Albion Lawrence is a professor of physics at Brandeis University. He received his bachelor’s degree in physics at the University of California, Berkeley, in 1991, and his Ph.D. in physics in 1996 from The University of Chicago, where he did research on string theory and black holes. Lawrence was a postdoctoral researcher at Harvard University from 1996–1999, a member of the Institute for Advanced Study in the fall of 1999, and was then a postdoctoral researcher at the Stanford Linear Accelerator Center and at Stanford University from 1999–2002. In 2002 Lawrence joined the faculty of the Physics Department at Brandeis as assistant professor of physics. He was promoted to associate professor (with tenure) in 2009, and to professor in 2017. He served as department chair from 2018–2021.
Lawrence has worked on a broad range of topics in string theory, quantum gravity, quantum field theory and cosmology. He has done foundational research in holographic duality, in the mathematics of string compactifications and in the interplay between string theory and observational cosmology. He has recently begun doing research in physical oceanography and in geophysical fluid dynamics.
Higher-order statistics of geostrophic turbulence and internal waves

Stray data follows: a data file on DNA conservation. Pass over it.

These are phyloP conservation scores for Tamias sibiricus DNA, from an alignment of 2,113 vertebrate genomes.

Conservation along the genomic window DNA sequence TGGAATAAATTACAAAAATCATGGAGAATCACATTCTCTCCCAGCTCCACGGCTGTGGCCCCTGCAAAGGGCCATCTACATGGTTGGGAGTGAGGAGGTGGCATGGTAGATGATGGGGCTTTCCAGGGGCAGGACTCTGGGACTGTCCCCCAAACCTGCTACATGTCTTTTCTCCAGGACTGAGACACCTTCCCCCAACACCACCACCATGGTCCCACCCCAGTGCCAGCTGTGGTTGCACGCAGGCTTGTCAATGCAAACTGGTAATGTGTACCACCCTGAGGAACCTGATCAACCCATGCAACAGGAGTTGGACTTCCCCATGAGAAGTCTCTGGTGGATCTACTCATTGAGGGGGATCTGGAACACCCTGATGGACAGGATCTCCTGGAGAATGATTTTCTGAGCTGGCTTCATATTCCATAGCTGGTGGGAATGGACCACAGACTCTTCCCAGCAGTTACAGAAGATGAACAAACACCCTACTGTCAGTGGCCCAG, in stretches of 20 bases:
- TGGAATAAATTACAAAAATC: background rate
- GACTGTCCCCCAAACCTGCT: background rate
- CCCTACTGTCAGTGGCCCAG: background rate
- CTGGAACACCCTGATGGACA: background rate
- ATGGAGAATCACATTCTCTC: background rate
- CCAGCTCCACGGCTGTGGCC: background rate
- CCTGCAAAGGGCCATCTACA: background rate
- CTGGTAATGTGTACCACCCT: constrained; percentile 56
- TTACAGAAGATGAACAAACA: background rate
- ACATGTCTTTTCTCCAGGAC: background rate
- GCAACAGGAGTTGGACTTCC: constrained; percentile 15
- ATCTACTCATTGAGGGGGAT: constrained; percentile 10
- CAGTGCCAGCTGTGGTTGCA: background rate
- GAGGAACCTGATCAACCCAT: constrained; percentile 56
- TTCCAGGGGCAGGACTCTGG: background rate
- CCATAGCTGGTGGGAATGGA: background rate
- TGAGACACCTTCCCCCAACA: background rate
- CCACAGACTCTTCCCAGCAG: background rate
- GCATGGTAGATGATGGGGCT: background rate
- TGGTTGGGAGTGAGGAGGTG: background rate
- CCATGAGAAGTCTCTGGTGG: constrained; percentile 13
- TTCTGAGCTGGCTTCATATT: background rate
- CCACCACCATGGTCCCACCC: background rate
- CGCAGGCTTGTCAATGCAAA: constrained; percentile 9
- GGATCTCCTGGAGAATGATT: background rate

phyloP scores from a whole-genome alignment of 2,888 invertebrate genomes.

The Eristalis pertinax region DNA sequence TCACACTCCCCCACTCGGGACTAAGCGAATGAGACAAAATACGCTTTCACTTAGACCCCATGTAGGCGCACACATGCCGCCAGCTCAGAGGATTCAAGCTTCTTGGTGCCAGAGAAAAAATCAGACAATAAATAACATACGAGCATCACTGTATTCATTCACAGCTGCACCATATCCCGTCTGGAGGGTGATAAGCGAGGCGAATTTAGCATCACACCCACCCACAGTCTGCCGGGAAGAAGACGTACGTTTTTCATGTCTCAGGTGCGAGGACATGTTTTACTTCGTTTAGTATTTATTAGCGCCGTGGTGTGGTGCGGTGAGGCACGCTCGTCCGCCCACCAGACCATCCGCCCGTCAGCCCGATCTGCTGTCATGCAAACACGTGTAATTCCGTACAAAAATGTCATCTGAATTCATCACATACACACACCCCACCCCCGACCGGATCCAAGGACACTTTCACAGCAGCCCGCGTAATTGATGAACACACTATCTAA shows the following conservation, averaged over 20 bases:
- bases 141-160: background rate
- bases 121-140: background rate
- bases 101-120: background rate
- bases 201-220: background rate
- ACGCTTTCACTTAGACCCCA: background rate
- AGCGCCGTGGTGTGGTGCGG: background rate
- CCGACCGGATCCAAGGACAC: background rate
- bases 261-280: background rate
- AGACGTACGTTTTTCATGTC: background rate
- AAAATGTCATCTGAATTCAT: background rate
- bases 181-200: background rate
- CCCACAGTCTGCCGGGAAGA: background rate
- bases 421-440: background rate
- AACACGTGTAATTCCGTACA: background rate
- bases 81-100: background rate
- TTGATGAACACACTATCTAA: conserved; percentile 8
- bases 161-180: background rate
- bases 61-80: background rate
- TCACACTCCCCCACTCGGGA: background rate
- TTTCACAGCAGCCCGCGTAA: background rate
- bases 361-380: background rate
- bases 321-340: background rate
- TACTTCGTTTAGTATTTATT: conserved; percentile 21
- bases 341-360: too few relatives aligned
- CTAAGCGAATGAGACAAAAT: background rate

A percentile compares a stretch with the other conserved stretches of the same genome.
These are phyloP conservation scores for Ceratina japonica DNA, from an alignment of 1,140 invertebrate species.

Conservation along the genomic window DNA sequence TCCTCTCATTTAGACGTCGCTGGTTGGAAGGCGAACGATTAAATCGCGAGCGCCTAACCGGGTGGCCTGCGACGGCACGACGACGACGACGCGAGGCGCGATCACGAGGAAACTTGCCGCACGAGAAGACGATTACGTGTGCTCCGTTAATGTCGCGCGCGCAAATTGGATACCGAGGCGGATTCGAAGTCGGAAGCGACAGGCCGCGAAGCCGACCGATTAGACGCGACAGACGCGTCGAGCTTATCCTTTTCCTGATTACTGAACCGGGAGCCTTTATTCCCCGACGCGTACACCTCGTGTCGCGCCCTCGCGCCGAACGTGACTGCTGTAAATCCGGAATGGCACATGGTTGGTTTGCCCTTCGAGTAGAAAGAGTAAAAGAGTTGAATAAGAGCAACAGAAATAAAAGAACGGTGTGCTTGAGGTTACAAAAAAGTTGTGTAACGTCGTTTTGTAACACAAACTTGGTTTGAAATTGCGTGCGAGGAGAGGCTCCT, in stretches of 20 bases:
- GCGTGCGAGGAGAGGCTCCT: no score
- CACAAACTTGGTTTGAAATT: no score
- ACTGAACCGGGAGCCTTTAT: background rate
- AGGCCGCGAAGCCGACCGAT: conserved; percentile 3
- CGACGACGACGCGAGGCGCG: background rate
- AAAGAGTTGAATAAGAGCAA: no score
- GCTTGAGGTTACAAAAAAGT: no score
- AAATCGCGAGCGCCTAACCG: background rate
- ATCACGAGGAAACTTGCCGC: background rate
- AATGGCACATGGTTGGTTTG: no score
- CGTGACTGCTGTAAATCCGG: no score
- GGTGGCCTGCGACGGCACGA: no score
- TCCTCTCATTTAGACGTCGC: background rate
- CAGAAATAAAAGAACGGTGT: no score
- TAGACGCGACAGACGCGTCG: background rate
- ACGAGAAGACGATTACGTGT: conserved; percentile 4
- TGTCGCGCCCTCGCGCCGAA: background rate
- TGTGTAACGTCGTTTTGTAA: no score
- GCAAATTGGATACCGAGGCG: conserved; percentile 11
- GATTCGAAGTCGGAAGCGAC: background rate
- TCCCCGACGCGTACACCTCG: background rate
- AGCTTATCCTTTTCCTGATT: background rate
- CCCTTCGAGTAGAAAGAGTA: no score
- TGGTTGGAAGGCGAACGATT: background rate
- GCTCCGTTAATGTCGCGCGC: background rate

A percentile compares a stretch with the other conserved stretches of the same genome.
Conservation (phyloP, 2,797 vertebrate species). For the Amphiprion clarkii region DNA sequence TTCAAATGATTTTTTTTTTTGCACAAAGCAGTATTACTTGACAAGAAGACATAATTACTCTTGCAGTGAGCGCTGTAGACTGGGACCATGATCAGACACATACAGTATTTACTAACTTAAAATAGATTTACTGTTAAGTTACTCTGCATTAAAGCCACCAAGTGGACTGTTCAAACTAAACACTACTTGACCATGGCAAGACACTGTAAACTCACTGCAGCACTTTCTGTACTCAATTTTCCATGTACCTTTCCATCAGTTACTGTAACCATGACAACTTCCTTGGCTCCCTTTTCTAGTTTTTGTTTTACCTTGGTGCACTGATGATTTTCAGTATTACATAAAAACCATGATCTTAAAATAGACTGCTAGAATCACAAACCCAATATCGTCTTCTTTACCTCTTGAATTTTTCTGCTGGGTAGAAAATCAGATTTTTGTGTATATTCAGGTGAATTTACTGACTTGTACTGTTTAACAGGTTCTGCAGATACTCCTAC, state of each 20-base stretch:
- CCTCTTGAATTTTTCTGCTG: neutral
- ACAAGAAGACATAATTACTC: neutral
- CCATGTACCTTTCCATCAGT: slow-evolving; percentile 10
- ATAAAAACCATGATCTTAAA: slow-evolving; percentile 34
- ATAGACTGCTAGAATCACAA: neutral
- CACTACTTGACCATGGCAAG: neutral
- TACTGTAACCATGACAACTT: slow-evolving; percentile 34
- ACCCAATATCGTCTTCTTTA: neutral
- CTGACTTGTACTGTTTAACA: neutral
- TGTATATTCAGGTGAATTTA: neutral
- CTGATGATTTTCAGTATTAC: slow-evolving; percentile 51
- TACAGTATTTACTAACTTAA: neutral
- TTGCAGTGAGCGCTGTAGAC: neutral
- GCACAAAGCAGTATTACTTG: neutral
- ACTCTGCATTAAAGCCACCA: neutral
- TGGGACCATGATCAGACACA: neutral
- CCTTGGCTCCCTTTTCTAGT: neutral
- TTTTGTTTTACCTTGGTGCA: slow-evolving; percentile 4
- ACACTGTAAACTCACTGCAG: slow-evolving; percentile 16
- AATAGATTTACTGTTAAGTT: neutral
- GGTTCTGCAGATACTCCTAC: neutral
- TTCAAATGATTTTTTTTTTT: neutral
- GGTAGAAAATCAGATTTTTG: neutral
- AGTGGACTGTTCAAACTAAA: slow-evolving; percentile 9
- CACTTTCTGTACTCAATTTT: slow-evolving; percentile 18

Albion Lawrence’s training and current field of study is in theoretical high energy physics and cosmology. Recently he has become excited by the prospects in the study of the Earth’s ocean, atmosphere and cryosphere for addressing foundational questions in complex dynamical systems and nonequilibrium statistical physics. His goal for the Simons Foundation Pivot Fellowship is to establish a research program in physical oceanography, rooted in observation and making use of tools and concepts from his background in theoretical physics. The specific project proposed with Lawrence’s mentor, Jörn Callies of the California Institute of Technology, is to begin the study of higher-order statistics of ocean turbulence and of internal waves via satellite altimetry. This will deepen our understanding of the nature of ocean turbulence and the internal wave field across scales and give us tools to disentangle different types of ocean dynamics which have very different properties with respect to the transport of important physical properties, chemical substances and biological organisms.